The discomfiting thrust of Whitaker’s books and the research literature suggests that psychotropic medications have played a major role in undermining the long-term outcomes of consumers. It appears that if someone is experiencing psychiatric problems, they might have a better chance of finding a meaningful role and recovery by avoiding or escaping the mental health system altogether. Has the Recovery movement been compromised by the continued reliance on pharma-centric approaches? It may be a gross oversimplification to attribute anemic employment results to just the use of psychotropics — Crushing poverty, a difficult economy and stigma come to mind — But the evidence points to medications being more of a stumbling block than a step up. The Recovery movement is overdue for a new road map.
Mad in America hosts blogs by a diverse group of writers. These posts are designed to serve as a public forum for a discussion—broadly speaking—of psychiatry and its treatments. The opinions expressed are the writers’ own.
“Has the Recovery movement been compromised by the continued reliance on pharmacentric approaches?”
I think you know the answer to your own question. Every bit of good research, not the stuff put out by the drug companies or biopsychiatry, points directly to an overwhelming YES!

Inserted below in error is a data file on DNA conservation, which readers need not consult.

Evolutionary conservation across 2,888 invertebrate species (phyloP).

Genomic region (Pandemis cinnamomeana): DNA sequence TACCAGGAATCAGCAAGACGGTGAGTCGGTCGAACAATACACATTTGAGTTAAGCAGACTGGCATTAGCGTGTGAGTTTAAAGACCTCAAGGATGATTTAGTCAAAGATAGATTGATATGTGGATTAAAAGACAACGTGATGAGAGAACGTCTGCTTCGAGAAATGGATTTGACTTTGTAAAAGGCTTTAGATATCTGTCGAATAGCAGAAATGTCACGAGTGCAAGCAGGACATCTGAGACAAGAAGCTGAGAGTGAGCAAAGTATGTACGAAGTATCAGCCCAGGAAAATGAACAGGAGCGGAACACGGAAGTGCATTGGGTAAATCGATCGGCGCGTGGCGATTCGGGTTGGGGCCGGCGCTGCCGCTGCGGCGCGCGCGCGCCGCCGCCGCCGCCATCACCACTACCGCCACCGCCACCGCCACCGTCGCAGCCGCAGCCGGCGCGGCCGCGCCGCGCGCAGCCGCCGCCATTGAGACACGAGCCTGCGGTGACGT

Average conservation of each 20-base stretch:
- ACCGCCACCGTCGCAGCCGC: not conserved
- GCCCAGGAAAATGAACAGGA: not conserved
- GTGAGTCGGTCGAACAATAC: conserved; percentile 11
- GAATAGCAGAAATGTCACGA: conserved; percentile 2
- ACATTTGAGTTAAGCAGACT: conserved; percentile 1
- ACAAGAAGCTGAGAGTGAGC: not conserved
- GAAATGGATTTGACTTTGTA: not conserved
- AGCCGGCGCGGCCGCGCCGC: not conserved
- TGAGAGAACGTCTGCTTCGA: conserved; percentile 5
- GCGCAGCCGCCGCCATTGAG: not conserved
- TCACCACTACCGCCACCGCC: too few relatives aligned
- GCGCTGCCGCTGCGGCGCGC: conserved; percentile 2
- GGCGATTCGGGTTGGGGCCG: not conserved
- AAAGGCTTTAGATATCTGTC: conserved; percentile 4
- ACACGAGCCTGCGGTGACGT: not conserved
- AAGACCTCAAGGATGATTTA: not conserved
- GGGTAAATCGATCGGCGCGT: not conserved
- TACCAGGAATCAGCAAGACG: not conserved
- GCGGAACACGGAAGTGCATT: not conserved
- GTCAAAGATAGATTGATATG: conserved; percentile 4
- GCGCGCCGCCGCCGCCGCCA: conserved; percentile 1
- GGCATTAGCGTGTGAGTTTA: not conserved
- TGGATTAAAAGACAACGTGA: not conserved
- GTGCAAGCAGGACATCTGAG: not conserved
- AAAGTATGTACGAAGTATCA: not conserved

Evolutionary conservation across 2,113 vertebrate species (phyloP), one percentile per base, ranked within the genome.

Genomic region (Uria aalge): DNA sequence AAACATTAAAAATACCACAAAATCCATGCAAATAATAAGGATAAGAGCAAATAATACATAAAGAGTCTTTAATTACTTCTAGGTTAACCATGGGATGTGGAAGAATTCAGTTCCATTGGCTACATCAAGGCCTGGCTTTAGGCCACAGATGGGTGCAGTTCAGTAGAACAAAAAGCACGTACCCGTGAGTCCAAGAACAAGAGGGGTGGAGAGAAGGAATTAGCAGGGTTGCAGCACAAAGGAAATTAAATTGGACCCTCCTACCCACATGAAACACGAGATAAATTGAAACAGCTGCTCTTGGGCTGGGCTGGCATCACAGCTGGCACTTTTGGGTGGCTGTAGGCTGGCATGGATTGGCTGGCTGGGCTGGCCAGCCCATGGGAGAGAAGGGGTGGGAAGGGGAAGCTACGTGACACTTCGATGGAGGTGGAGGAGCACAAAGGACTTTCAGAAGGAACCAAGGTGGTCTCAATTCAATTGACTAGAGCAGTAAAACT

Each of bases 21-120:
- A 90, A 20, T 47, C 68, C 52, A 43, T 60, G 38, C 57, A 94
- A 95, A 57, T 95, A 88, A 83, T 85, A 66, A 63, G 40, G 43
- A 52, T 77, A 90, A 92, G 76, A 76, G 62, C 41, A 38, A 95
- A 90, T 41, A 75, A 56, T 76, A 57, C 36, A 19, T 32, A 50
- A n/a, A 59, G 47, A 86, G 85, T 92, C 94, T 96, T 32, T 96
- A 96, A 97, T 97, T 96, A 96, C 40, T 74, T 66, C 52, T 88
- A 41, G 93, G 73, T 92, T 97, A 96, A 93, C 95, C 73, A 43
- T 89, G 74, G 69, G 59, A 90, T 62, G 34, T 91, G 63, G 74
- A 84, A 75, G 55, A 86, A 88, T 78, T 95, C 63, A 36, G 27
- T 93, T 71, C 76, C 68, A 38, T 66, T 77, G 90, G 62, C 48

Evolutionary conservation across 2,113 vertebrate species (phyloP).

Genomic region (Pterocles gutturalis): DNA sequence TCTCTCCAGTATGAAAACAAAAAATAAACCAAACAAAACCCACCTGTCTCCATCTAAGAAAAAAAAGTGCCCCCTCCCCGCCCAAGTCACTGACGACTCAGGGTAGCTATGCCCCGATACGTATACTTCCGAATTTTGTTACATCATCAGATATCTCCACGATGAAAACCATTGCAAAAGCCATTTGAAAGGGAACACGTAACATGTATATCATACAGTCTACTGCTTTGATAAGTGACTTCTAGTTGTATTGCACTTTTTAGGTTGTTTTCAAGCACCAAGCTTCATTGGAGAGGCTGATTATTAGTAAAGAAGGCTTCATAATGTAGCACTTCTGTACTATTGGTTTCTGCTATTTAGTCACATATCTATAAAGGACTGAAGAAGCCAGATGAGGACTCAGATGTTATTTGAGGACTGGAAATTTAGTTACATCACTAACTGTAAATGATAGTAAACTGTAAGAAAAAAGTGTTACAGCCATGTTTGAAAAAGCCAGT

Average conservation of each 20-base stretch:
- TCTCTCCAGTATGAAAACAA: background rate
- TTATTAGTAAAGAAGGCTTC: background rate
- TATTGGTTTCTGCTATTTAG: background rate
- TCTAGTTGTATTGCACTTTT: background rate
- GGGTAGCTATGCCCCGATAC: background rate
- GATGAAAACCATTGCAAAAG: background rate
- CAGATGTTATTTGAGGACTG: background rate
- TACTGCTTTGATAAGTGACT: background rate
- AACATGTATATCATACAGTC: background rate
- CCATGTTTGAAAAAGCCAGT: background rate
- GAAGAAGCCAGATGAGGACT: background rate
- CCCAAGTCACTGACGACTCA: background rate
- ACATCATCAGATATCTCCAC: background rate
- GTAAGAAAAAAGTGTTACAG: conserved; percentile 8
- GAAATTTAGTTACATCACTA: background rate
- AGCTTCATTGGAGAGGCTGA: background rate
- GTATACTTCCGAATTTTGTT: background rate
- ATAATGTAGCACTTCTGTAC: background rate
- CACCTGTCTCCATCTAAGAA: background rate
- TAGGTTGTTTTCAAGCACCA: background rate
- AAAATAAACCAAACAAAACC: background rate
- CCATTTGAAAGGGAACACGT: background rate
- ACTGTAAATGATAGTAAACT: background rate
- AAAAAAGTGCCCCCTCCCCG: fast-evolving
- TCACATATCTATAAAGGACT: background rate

Prior to the advent of the toxic drugs people would experience one episode of psychosis and eventually they would move back into their lives and continue on. Not everyone accomplished this but large enough numbers did to be significant. With the toxic drugs what was once episodic was morphed into something that became chronic.
I saw this personally dealing with a very close member of my immediate family. This person became distressed and supposedly “psychotic” in their late teens. The person spent a number of months in a psych ward, where she painted and created art on a daily basis. The psychiatrist made sure that my family member had the art supplies she needed and paid for them from his own pocket. The person was released from the hospital, came home, AND NEVER HAD ANOTHER EXPERIENCE OF SUPPOSED “PSYCHOSIS” for the rest of her life. She died at the age of 72 from emphysema but never experienced another problem with supposed “psychiatric issues.”
Thank goodness her hospitalization happened prior to the arrival on the scene of the damned drugs! Her life from then on was productive and she enriched the lives of so many others through her compassion and wisdom. She was a Wise Woman who was greatly loved by many, many people. There’s not a day that goes by that I don’t bless the memory of that psychiatrist who encouraged this woman to paint her way out of her distress. He was truly a great doctor in every sense of the term.